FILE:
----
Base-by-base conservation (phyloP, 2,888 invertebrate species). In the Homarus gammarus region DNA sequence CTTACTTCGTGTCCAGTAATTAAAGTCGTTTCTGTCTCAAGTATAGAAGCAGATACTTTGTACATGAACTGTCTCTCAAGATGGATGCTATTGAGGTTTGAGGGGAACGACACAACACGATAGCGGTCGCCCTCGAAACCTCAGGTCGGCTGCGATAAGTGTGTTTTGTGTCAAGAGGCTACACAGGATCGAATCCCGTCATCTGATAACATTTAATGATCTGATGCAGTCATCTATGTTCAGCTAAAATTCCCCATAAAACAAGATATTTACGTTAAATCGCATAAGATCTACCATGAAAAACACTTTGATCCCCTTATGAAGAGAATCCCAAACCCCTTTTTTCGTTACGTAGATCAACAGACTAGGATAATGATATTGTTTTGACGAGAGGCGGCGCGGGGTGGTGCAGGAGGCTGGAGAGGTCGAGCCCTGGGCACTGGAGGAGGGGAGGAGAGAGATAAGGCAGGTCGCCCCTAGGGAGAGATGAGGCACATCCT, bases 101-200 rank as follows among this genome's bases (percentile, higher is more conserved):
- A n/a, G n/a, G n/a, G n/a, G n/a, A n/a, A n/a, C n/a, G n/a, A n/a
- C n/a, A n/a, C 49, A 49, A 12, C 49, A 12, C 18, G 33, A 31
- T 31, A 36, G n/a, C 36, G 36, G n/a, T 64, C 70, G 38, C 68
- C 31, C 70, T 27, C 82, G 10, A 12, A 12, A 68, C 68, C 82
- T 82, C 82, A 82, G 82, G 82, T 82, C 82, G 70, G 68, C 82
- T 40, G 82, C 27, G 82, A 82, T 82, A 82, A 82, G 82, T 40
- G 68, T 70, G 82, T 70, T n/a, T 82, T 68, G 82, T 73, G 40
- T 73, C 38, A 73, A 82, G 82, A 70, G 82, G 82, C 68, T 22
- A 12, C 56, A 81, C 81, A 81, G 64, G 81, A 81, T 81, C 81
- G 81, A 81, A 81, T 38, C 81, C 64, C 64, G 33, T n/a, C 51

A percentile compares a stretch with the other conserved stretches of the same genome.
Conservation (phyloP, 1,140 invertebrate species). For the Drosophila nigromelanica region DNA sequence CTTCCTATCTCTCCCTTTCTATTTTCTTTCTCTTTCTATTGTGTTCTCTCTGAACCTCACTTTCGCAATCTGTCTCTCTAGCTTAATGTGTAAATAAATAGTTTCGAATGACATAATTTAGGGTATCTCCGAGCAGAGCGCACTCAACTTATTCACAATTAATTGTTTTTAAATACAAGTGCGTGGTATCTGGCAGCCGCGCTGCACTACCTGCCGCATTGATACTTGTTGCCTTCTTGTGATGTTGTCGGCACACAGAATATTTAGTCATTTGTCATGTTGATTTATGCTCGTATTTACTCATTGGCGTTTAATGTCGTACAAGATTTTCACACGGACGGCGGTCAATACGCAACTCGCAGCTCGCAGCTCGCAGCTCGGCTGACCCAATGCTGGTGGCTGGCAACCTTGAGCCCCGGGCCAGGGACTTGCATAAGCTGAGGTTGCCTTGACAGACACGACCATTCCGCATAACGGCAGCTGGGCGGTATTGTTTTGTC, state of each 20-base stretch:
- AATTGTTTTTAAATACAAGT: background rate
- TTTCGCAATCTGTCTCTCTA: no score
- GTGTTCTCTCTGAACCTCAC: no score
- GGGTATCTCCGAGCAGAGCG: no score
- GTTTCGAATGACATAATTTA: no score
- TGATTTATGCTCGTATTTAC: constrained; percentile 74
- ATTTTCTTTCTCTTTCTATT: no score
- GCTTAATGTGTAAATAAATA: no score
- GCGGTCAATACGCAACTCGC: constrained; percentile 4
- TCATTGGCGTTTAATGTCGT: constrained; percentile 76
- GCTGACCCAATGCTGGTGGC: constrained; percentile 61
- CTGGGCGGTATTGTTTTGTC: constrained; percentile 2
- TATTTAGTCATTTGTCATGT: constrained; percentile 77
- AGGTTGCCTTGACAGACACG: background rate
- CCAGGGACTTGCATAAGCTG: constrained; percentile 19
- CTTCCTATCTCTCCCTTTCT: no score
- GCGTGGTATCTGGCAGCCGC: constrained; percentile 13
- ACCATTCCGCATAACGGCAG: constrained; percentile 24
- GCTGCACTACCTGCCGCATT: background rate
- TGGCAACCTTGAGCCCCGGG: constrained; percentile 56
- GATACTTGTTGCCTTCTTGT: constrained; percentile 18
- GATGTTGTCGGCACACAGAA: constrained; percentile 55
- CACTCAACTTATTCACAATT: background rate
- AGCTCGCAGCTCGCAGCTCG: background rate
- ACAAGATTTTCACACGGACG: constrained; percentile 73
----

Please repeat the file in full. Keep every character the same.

Base-by-base conservation (phyloP, 2,888 invertebrate species). In the Homarus gammarus region DNA sequence CTTACTTCGTGTCCAGTAATTAAAGTCGTTTCTGTCTCAAGTATAGAAGCAGATACTTTGTACATGAACTGTCTCTCAAGATGGATGCTATTGAGGTTTGAGGGGAACGACACAACACGATAGCGGTCGCCCTCGAAACCTCAGGTCGGCTGCGATAAGTGTGTTTTGTGTCAAGAGGCTACACAGGATCGAATCCCGTCATCTGATAACATTTAATGATCTGATGCAGTCATCTATGTTCAGCTAAAATTCCCCATAAAACAAGATATTTACGTTAAATCGCATAAGATCTACCATGAAAAACACTTTGATCCCCTTATGAAGAGAATCCCAAACCCCTTTTTTCGTTACGTAGATCAACAGACTAGGATAATGATATTGTTTTGACGAGAGGCGGCGCGGGGTGGTGCAGGAGGCTGGAGAGGTCGAGCCCTGGGCACTGGAGGAGGGGAGGAGAGAGATAAGGCAGGTCGCCCCTAGGGAGAGATGAGGCACATCCT, bases 101-200 rank as follows among this genome's bases (percentile, higher is more conserved):
- A n/a, G n/a, G n/a, G n/a, G n/a, A n/a, A n/a, C n/a, G n/a, A n/a
- C n/a, A n/a, C 49, A 49, A 12, C 49, A 12, C 18, G 33, A 31
- T 31, A 36, G n/a, C 36, G 36, G n/a, T 64, C 70, G 38, C 68
- C 31, C 70, T 27, C 82, G 10, A 12, A 12, A 68, C 68, C 82
- T 82, C 82, A 82, G 82, G 82, T 82, C 82, G 70, G 68, C 82
- T 40, G 82, C 27, G 82, A 82, T 82, A 82, A 82, G 82, T 40
- G 68, T 70, G 82, T 70, T n/a, T 82, T 68, G 82, T 73, G 40
- T 73, C 38, A 73, A 82, G 82, A 70, G 82, G 82, C 68, T 22
- A 12, C 56, A 81, C 81, A 81, G 64, G 81, A 81, T 81, C 81
- G 81, A 81, A 81, T 38, C 81, C 64, C 64, G 33, T n/a, C 51

A percentile compares a stretch with the other conserved stretches of the same genome.
Conservation (phyloP, 1,140 invertebrate species). For the Drosophila nigromelanica region DNA sequence CTTCCTATCTCTCCCTTTCTATTTTCTTTCTCTTTCTATTGTGTTCTCTCTGAACCTCACTTTCGCAATCTGTCTCTCTAGCTTAATGTGTAAATAAATAGTTTCGAATGACATAATTTAGGGTATCTCCGAGCAGAGCGCACTCAACTTATTCACAATTAATTGTTTTTAAATACAAGTGCGTGGTATCTGGCAGCCGCGCTGCACTACCTGCCGCATTGATACTTGTTGCCTTCTTGTGATGTTGTCGGCACACAGAATATTTAGTCATTTGTCATGTTGATTTATGCTCGTATTTACTCATTGGCGTTTAATGTCGTACAAGATTTTCACACGGACGGCGGTCAATACGCAACTCGCAGCTCGCAGCTCGCAGCTCGGCTGACCCAATGCTGGTGGCTGGCAACCTTGAGCCCCGGGCCAGGGACTTGCATAAGCTGAGGTTGCCTTGACAGACACGACCATTCCGCATAACGGCAGCTGGGCGGTATTGTTTTGTC, state of each 20-base stretch:
- AATTGTTTTTAAATACAAGT: background rate
- TTTCGCAATCTGTCTCTCTA: no score
- GTGTTCTCTCTGAACCTCAC: no score
- GGGTATCTCCGAGCAGAGCG: no score
- GTTTCGAATGACATAATTTA: no score
- TGATTTATGCTCGTATTTAC: constrained; percentile 74
- ATTTTCTTTCTCTTTCTATT: no score
- GCTTAATGTGTAAATAAATA: no score
- GCGGTCAATACGCAACTCGC: constrained; percentile 4
- TCATTGGCGTTTAATGTCGT: constrained; percentile 76
- GCTGACCCAATGCTGGTGGC: constrained; percentile 61
- CTGGGCGGTATTGTTTTGTC: constrained; percentile 2
- TATTTAGTCATTTGTCATGT: constrained; percentile 77
- AGGTTGCCTTGACAGACACG: background rate
- CCAGGGACTTGCATAAGCTG: constrained; percentile 19
- CTTCCTATCTCTCCCTTTCT: no score
- GCGTGGTATCTGGCAGCCGC: constrained; percentile 13
- ACCATTCCGCATAACGGCAG: constrained; percentile 24
- GCTGCACTACCTGCCGCATT: background rate
- TGGCAACCTTGAGCCCCGGG: constrained; percentile 56
- GATACTTGTTGCCTTCTTGT: constrained; percentile 18
- GATGTTGTCGGCACACAGAA: constrained; percentile 55
- CACTCAACTTATTCACAATT: background rate
- AGCTCGCAGCTCGCAGCTCG: background rate
- ACAAGATTTTCACACGGACG: constrained; percentile 73